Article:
Tipping Pitches: Sports: Hall Voting Out of Position


Friday, January 15, 2010

Sports: Hall Voting Out of Position

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As you probably know already, I've been digging deep into historical baseball stats during the past few weeks...

The Completed Third Grade Project
Where's Big Muscled Waldo?
The Magic Number is Dead

I've spent a lot of time comparing players, both to peers and players from other eras. It's a major challenge, and one I've always been interested in taking on.

Something that really bothered me was the focus on defensive position. Generally when you hear Hall of Fame voters talk about a player's Hall candidacy, they'll talk about how that player stacks up offensively compared to other players who played his defensive position.

My question: Why?

I don't get it. And as I dug more into the statistics, it made less and less sense.

1) Most baseball players will play multiple positions throughout their careers. Why compare Robin Yount to other shortstops when he only played part of his career at shortstop? Or do you compare part of his career to shortstops and part to center fielders? Do you only compare the part of his career to other center fielders that he played in center field and the part that he played at shortstop to other shortstops? Just gets too unnecessarily confusing.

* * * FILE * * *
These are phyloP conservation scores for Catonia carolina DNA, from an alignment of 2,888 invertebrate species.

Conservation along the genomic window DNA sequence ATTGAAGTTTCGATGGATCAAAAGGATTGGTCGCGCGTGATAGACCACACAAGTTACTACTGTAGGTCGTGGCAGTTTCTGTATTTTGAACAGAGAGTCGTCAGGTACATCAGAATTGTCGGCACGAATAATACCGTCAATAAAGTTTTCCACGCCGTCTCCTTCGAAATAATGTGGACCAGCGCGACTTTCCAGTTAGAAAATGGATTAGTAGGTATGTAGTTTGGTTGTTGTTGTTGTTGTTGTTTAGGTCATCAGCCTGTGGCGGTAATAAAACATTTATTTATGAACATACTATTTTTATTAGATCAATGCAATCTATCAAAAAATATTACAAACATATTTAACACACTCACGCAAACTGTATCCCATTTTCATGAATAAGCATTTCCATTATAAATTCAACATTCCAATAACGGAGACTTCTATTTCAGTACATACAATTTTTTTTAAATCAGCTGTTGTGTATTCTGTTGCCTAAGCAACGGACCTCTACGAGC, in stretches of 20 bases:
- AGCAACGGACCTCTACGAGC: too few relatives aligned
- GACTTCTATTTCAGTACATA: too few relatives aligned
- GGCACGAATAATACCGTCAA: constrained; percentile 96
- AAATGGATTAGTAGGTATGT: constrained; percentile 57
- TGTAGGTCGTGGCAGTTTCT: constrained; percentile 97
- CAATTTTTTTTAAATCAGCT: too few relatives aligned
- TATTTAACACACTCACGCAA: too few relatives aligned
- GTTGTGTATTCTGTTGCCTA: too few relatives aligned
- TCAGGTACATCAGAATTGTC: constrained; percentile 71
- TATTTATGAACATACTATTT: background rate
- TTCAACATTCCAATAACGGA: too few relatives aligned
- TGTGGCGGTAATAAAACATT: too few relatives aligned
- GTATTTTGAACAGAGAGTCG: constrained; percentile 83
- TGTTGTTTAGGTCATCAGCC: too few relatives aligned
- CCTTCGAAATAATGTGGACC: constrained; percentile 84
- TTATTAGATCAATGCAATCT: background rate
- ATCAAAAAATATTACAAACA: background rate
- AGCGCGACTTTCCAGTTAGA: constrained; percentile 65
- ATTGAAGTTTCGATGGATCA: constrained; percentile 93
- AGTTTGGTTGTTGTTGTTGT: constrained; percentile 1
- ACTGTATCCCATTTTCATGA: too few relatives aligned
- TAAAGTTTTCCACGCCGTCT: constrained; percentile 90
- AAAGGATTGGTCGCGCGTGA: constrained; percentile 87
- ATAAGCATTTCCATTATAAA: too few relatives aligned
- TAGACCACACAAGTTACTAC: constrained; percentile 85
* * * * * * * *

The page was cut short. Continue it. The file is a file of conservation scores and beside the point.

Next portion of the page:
2) Why does the defensive position played matter when evaluating offensive output? I get this when you talk about catchers because they can't play every day due to the rigors of the job. So it makes sense that a catcher should not have the same offensive standards as other positions. But why must we compare the offensive output of shortstops to other shortstops? Does the fact that they play shortstop affect how they perform with the bat? There is no relation, other than the fact that teams have generally pigeon holed a certain style of offensive player into certain defensive positions (ie, light hitter plays shortstop or second base). Shortstops play every day, just like outfielders and first basemen. Why do we have lower standards for them? Just because, by default, teams have historically (less common lately) put their lightest hitting players at those positions?

3) Focusing on defensive position when evaluating the worth of a player as a hitter waters down value in the Hall of Fame. If a guy who played an average defensive shortstop is one of the top 10 offensive shortstops of all time (due to a very weak set of peers with the bat) but only top 300 overall, does he really belong in the Hall of Fame? You'll find many who say he does. As a result, other average defenders at deeper positions but with deserving bats will get overlooked because they didn't stick out at their position. Aren't we looking for the best baseball players? Why should defensive position really matter when evaluating offensive prowess? As a result, a few things happen. First, players who don't really deserve it will get into the Hall of Fame. Second, others who deserved it more won't get in because they just happened to play defense at an offensively rich position. And third, because those weak offensive players got in, the bar lowers for entry.